Sokol Blosser Chardonnay (750ml)
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Founded by Susan Sokol and Bill Blosser, they planted their first vines in Dundee Hills, Williamette Valley back in 1971, long before any sort of wine industry was established in Oregon. Nestled on an 89 acre estate (Sokol Blosser tends to 128 acres total) with the famous volcanic red Jory soil, the winery became B Corp Certified in 2015 (High social and environmental performance, legal commitment, and transparency are just a few things that describe the certification) and continue to commit themselves to sustainable practices in both business and vineyard. Sokol Blosser also became the first US winery to receive LEED (Leadership in Energy and Environmental Design) certification, further cementing their commitments.
With their primary focus on the varietals that have become so synonymous with Oregon (Chardonnay, Pinot Noir, and Riesling), in 1998 the Evolution label debuted and has since grown tenfold. Starting with the Pinot Noir, the label has expanded to include Chardonnay, red and white blends, and even boxed wine.
On the nose, expect aromas of green fruits and stone fruits with a little vanilla. On the palate, the fruit carries through with the addition of citrus fruits, tropical fruits and a touch of oak spice; the vanilla from the nose is present too with great mid-palate weight and some underlying minerality. Pair this with with richer chicken and/or seafood dishes or decadent vegetables sides with fattier sauces- the citrus and minerality will cut through perfectly.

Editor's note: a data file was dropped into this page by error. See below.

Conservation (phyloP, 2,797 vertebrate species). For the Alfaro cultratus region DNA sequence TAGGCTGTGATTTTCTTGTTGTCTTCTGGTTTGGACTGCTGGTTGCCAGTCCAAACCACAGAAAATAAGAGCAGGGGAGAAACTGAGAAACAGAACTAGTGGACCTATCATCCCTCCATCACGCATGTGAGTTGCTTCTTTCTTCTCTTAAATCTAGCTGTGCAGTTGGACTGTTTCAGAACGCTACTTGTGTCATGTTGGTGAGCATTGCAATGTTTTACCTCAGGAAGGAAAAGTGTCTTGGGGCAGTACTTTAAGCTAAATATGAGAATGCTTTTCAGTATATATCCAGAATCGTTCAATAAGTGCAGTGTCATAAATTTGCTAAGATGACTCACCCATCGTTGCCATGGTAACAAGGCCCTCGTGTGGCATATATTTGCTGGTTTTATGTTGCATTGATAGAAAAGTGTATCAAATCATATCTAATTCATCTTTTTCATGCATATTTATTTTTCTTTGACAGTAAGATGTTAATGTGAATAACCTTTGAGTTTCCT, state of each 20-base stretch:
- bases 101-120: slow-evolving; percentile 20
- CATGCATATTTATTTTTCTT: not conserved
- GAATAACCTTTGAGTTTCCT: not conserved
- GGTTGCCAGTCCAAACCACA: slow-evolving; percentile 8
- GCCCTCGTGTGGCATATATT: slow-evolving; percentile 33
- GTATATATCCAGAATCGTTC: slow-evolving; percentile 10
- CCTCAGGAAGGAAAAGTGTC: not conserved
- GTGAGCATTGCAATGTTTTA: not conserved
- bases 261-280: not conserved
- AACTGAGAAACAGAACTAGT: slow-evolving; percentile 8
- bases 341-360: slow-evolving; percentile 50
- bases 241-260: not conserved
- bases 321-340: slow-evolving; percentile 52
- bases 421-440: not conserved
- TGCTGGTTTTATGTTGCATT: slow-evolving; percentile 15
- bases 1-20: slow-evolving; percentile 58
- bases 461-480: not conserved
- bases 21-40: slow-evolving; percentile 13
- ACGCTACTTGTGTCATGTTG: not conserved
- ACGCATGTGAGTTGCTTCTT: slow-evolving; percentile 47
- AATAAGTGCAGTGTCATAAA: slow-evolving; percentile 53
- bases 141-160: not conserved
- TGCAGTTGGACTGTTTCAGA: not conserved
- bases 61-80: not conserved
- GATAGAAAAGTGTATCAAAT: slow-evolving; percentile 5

Made up of 100% Chardonnay, the juice was fermented in a variety of formats including new and neutral French oak barrels as well as concrete egg. The first pick of Chardonnay came from a lower section in the Thistle vineyard; this juice was fermented in both barrel and the egg and went through the primary fermentation fairly quickly at an average of 15 days with a peak temperature of 18 degrees C. The second pick from the Thistle vineyard came from a higher elevation section, at the top of the vineyard, and was picked 10 days later; this juice was also divided for primary fermentation in both the egg and in barrels. Primary fermentation moved more slowly and had a gentle fermentation curve lasting about 25 days. All of the Chardonnay went through full secondary fermentation immediately following completion of primary. Anything fermented in barrel remained in barrel and on its lees with the lees stirred during the 10 months of aging to increase weight and mouthfeel.